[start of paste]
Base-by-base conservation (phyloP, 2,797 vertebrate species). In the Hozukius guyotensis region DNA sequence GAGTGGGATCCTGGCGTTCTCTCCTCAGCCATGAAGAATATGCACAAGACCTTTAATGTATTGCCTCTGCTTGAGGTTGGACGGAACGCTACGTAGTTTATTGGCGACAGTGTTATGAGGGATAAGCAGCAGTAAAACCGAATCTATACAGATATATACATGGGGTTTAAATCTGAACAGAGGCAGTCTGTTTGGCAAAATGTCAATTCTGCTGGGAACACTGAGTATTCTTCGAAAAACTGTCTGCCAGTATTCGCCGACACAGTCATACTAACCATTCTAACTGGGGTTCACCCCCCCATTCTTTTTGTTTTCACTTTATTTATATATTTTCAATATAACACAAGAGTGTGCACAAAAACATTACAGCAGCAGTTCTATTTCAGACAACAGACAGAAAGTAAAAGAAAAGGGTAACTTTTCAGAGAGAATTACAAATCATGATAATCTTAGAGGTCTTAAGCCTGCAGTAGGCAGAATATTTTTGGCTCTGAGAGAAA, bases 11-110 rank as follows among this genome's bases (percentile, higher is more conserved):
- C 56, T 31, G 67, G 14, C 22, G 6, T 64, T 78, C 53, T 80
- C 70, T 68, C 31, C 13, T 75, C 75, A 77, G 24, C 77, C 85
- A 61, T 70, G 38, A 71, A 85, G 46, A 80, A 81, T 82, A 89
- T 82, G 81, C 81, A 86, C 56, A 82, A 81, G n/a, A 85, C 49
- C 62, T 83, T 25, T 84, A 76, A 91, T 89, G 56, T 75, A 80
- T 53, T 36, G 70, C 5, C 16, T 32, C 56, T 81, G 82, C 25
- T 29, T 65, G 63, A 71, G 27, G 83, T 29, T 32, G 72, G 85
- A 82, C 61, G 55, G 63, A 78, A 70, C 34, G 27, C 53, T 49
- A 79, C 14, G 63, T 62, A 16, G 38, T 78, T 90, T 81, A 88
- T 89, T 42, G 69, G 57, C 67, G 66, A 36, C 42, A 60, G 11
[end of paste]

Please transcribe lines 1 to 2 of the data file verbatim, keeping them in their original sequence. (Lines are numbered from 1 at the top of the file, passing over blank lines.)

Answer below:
Base-by-base conservation (phyloP, 2,797 vertebrate species). In the Hozukius guyotensis region DNA sequence GAGTGGGATCCTGGCGTTCTCTCCTCAGCCATGAAGAATATGCACAAGACCTTTAATGTATTGCCTCTGCTTGAGGTTGGACGGAACGCTACGTAGTTTATTGGCGACAGTGTTATGAGGGATAAGCAGCAGTAAAACCGAATCTATACAGATATATACATGGGGTTTAAATCTGAACAGAGGCAGTCTGTTTGGCAAAATGTCAATTCTGCTGGGAACACTGAGTATTCTTCGAAAAACTGTCTGCCAGTATTCGCCGACACAGTCATACTAACCATTCTAACTGGGGTTCACCCCCCCATTCTTTTTGTTTTCACTTTATTTATATATTTTCAATATAACACAAGAGTGTGCACAAAAACATTACAGCAGCAGTTCTATTTCAGACAACAGACAGAAAGTAAAAGAAAAGGGTAACTTTTCAGAGAGAATTACAAATCATGATAATCTTAGAGGTCTTAAGCCTGCAGTAGGCAGAATATTTTTGGCTCTGAGAGAAA, bases 11-110 rank as follows among this genome's bases (percentile, higher is more conserved):
- C 56, T 31, G 67, G 14, C 22, G 6, T 64, T 78, C 53, T 80